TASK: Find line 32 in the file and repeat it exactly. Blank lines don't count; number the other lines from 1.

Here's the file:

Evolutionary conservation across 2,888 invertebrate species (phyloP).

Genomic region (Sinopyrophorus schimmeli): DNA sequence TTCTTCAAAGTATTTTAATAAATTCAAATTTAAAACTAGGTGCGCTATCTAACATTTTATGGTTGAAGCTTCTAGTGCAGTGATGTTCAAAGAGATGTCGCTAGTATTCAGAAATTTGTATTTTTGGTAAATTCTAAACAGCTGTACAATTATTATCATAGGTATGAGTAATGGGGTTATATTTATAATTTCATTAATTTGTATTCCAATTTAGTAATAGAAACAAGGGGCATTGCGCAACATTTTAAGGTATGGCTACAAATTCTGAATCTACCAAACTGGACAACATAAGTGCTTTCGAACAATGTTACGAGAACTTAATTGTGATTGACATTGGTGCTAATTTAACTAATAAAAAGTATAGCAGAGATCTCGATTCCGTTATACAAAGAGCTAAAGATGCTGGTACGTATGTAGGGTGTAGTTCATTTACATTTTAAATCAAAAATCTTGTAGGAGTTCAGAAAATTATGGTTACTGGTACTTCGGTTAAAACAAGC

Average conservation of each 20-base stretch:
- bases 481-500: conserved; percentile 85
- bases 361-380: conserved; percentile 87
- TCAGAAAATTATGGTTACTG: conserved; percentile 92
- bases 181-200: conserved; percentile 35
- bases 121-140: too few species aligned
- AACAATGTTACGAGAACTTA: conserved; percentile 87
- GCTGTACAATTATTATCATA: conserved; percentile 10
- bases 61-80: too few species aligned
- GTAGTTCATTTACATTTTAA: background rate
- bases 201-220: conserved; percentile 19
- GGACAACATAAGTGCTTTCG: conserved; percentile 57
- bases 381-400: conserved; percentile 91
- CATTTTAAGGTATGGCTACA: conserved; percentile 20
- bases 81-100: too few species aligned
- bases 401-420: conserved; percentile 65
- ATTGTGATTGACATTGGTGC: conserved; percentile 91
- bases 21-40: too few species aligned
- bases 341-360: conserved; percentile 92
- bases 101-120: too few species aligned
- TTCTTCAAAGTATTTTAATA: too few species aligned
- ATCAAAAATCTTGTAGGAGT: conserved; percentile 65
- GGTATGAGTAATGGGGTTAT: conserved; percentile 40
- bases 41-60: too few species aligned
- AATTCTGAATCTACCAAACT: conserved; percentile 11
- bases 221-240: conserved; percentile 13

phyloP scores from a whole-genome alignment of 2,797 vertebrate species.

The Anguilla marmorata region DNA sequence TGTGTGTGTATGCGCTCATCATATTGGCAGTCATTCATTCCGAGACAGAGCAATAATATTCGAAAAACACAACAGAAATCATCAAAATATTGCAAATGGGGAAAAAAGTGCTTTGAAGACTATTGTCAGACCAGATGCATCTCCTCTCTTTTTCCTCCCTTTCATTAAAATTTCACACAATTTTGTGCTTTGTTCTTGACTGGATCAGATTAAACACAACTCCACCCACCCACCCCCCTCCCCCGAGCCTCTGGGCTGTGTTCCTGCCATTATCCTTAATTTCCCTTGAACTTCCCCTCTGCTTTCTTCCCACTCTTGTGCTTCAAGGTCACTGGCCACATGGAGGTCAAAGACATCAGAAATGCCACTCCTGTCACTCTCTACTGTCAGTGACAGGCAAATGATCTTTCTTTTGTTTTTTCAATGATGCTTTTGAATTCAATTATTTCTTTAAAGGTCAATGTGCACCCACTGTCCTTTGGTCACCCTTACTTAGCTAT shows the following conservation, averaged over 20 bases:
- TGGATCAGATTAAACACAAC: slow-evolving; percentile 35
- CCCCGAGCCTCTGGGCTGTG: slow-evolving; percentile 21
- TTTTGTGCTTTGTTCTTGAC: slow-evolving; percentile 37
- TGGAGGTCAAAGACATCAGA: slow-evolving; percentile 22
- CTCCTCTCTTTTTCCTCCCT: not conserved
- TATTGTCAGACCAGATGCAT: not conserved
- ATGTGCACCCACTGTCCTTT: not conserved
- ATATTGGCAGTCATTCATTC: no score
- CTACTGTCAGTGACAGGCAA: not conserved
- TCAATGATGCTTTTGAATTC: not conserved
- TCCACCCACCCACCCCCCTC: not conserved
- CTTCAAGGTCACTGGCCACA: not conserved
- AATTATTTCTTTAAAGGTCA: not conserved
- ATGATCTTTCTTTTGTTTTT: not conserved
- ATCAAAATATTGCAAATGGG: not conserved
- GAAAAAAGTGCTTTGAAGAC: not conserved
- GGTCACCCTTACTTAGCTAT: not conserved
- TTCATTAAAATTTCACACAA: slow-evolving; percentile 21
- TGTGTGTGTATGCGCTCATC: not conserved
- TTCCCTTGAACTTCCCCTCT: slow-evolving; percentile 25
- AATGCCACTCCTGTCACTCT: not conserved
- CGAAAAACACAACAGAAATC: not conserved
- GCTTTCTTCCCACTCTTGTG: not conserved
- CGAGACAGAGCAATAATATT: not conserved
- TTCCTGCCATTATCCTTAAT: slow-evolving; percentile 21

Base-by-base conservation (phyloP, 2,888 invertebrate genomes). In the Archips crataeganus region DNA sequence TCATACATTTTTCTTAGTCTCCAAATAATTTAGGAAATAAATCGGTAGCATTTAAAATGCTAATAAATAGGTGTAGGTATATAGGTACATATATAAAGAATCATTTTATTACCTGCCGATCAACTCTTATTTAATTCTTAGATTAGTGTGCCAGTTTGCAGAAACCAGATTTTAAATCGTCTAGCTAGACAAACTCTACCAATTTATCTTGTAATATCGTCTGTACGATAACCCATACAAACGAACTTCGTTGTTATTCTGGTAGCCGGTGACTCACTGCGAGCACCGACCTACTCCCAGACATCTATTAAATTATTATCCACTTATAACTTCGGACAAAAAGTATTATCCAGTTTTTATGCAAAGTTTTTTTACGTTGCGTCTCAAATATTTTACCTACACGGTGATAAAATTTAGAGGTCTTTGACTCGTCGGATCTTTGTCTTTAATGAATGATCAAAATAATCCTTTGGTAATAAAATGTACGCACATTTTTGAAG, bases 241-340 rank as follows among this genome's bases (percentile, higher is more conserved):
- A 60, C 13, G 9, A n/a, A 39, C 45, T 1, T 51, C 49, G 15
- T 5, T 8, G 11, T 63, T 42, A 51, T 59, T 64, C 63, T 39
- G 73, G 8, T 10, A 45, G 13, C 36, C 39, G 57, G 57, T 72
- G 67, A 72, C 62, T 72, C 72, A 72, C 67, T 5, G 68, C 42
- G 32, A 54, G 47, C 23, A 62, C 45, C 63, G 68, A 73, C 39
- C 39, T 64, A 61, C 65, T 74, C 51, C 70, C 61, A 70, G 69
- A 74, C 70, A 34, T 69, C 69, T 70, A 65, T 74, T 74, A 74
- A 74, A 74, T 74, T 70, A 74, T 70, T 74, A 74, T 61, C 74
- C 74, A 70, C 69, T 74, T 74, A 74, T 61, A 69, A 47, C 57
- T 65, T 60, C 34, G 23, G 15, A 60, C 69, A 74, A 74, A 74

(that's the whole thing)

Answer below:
- CCCCGAGCCTCTGGGCTGTG: slow-evolving; percentile 21